The primary feature of Pretf is to read * files and create matching *.tf.json files. These JSON files are supported by Terraform as an alternative to the more commonly used *.tf files.

Start by creating a file named in your Terraform project directory:


from pretf.api import block

def pretf_blocks():
    yield block("resource", "random_integer", "dog", {
        "min": 1,
        "max": 10,

    yield block("resource", "random_integer", "cat", {
        "min": 1,
        "max": 10,

    yield block("resource", "random_integer", "buffalo", {
        "min": 1,
        "max": 10,

The function must be named pretf_blocks() for Pretf to find it.

Now run pretf validate, which will generate a JSON file, run terraform validate, and clean it up afterwards:

$ pretf validate
[pretf] create:
[pretf] run: terraform validate
Success! The configuration is valid.

If you saw:

Error: provider.random: no suitable version installed
  version requirements: "(any version)"
  versions installed: none

Then you probably need to run pretf init to install the Random provider. This is standard Terraform behaviour and nothing to do with Pretf, except that Pretf runs Terraform . Run pretf init and then pretf validate again.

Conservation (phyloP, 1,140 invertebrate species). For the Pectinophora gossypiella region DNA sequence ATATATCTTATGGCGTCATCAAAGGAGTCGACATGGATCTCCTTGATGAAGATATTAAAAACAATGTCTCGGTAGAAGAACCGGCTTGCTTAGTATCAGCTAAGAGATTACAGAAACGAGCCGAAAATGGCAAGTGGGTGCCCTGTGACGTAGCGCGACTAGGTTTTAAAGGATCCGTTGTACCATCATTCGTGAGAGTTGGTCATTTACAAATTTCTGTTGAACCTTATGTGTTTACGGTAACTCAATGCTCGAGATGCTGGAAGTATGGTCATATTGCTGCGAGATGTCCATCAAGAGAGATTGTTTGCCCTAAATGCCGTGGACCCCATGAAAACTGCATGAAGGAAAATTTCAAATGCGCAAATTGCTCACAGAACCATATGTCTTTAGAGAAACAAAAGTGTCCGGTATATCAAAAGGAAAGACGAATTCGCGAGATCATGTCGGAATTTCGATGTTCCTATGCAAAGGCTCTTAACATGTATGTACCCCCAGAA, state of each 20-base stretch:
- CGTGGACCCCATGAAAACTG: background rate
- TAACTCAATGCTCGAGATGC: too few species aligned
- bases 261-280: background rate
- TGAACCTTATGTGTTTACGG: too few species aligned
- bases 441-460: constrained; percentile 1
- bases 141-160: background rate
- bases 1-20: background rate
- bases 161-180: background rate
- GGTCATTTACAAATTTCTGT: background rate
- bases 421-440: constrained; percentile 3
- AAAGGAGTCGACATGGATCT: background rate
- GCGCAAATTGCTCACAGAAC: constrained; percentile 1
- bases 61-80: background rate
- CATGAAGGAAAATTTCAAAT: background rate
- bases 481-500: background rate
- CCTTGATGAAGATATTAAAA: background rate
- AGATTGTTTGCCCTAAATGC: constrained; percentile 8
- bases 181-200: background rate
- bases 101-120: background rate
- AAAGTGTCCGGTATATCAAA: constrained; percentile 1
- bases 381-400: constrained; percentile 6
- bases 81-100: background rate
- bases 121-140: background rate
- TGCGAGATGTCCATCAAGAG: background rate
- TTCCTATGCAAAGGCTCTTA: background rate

With Terraform successfully validating your generated JSON file, you can now run pretf plan or pretf apply to manage the new resources. You can still run terraform directly, but using pretf as a wrapper will ensure that generated JSON files are always up to date.

The 'yield' keyword

If you are not familiar with the yield keyword in the above code, then read about Python Generators introduced in Python 2.2. Normally we might create a list, append elements to that list, and then return the list at the end of the function. Instead, we can just yield each element as we go.

Translate HCL to Python

Translating HCL code into Python block objects is very simple. They are constructed in the same way as the original HCL, only requiring slight adjustments to be valid Python syntax.

The following HCL resource consists of a block type resource, labels random_integer and dog, and the body { min = 1, max = 10 }.

resource "random_integer" "dog" {
  min = 1
  max = 10

Simply translate each part into a valid Python type and pass it into the block() function:

block("resource", "random_integer", "dog", {
    "min": 1,
    "max": 10,